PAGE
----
Facebook Inc (FB) CEO Mark Zuckerberg disclosed new information about his 2014 deal to buy the VR company Oculus during his public appearance in court on Tuesday. The CEO was in a Dallas courtroom to testify in the ongoing lawsuit by video game publisher Zenimax against Oculus. Zenimax claims that the Oculus Rift VR headset is partially based on its stolen technology.
Facebook (FB) paid an additional $1 billion for Oculus
According to The New York Times, Zuckerberg disclosed during his testimony that the social media giant paid an extra $1 billion for Oculus in employee goal targets and retention packages. When the Oculus deal was announced in 2014, the social media giant said that it paid $2 billion.
Zuckerberg also spoke about the future of virtual reality and said he does not think that good VR is fully there yet. He added that it is going to take about five to 10 years of development before they get to where they all want to go.
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Oculus CTO John Carmack is at the center of the Zenimax lawsuit. Previously, Carmack ran a video game company within Zenimax called id Software. The video game company is best known as the mastermind behind video games like Quake and Doom.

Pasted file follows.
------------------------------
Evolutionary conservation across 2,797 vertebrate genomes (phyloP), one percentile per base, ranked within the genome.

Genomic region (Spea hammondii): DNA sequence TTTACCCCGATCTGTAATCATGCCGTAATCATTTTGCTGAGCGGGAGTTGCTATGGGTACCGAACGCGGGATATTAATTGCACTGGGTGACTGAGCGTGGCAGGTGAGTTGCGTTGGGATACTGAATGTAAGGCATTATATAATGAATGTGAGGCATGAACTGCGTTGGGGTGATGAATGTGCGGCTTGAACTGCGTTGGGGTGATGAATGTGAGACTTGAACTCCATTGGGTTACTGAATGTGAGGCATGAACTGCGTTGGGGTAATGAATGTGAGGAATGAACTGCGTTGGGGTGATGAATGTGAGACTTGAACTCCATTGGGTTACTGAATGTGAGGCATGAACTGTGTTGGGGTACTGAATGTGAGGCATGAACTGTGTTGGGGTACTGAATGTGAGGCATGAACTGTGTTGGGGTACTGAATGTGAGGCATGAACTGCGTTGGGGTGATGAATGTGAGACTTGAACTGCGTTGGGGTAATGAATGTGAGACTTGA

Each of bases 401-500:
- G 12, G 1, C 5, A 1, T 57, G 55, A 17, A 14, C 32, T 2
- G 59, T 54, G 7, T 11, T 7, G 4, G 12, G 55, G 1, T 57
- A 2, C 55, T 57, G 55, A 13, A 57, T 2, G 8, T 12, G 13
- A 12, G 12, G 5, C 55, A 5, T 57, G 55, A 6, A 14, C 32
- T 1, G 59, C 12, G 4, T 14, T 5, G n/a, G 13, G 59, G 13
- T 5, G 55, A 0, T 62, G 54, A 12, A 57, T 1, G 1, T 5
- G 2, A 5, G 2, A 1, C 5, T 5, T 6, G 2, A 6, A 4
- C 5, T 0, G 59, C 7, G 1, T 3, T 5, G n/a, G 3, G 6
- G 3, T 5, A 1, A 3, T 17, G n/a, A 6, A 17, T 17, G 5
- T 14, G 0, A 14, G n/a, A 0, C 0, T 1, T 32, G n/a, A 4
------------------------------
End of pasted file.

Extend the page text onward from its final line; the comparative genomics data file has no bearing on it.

According to Zenimax, Oculus executives knowingly stole its software and trade secrets through the hiring of Carmack and five of his employees from id Software. Zenimax claims that Carmack violated his employee code by sharing confidential information that Oculus used as the basis for its virtual reality software.
FB founder denies that Oculus’ tech is stolen
Facebook Inc (FB)’s CEO said he had never testified in a courtroom before and denied the accusations that Oculus had taken tech it did not own. Zuckerberg said they are very confident that the products are built on Oculus’ technology, and even the idea that they are based on the technology of some other company is just wrong.
During the testimony, Zenimax lawyer Tony Sammi asked Zuckerberg how fast the deal to acquire Oculus was put together. He replied that Facebook Inc (FB)’s legal due diligence into Oculus’ business was done in just one weekend.
According to Gizmodo, Sammi had asked in court, “Your plan was to begin legal diligence on Friday, and sign the deal on Monday?”
The CEO replied, “Yep.”
If the tech giant loses the lawsuit, it could pay as much as $2 billion in damages. Oculus co-founders Brendan Iribe and Palmer Luckey are scheduled to testify this week.